Our Prototyping Journey
How we are testing our idea
Louisville will test the feasibility of using autonomous drone technology combined with ShotSpotter gunshot detection. They will use role playing to test how their idea will be integrated into first responder methods; and will test public receptivity for this idea through workshops.
What we're discovering through testing
In a session with stakeholders and residents to feedback on their idea, the team’s assumptions were challenged. Participants were concerned about privacy and trust of ShotSpotter in their neighborhoods. As a result, the team is adjusting the way in which they communicate, to ensure they are transparent. Following a suggestion from a stakeholder meeting, the team are now thinking about how they can facilitate these neighborhoods to set up drone businesses.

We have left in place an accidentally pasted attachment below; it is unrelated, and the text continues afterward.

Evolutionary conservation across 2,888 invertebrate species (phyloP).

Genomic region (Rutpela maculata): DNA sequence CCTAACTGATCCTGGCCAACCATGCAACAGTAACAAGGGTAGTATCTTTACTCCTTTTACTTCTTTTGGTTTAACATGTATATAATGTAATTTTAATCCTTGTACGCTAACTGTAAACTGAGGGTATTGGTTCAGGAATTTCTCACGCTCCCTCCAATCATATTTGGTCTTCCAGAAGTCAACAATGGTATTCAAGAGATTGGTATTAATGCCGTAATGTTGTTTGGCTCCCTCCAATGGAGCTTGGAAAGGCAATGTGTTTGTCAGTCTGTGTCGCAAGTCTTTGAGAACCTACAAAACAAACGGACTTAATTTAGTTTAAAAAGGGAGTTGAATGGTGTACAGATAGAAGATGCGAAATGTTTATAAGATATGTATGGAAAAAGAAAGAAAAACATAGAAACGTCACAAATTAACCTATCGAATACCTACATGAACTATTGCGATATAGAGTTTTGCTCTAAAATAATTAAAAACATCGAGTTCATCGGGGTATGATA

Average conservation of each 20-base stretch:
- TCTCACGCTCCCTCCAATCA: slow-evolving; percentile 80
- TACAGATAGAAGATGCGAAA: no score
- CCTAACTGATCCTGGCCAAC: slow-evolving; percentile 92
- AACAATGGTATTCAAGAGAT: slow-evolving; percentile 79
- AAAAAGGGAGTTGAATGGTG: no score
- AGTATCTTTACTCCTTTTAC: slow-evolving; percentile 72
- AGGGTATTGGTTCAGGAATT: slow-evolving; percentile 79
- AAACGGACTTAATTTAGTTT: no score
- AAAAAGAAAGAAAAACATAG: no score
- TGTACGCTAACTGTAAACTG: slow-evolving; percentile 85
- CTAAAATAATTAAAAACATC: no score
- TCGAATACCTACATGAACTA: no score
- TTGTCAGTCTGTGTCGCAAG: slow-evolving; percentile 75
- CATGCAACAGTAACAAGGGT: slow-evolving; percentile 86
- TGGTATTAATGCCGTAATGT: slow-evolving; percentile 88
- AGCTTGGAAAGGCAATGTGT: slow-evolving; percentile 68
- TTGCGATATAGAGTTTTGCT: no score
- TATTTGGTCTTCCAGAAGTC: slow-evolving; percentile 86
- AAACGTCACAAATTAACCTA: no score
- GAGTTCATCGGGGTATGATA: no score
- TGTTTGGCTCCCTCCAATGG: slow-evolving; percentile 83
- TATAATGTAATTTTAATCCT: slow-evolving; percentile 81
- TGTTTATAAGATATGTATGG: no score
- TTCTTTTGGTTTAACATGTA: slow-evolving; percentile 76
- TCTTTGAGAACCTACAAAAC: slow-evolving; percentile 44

The team didn’t receive Federal Aviation Administration (FAA) clearance to use drones in the city limits. So, they had to get creative. They collaborated with the University of Kentucky and a drone company to simulate several scenarios for testing with residents.
There’s got to be a component where neighborhoods affected have economic opportunity to participate in the solution.Grace Simrall, Chief of Civic Innovation and Technology
What we've learned
The test and learn phase uncovered trust issues between the community and police, which are more deep-rooted than the team previously realized. Residents were concered that the idea is merely an enforcement response, which benefits police. This concern led the team to re-prioritize the metrics they are using to measure success as well as the way they are communicating their idea. Now, their focus is to use drone technology to attend to gunshot victims to improve emergency response capability.
[This process] has opened people’s eyes to the efficacy of communication with the community.Grace Simrall, Chief of Civic Innovation and Technology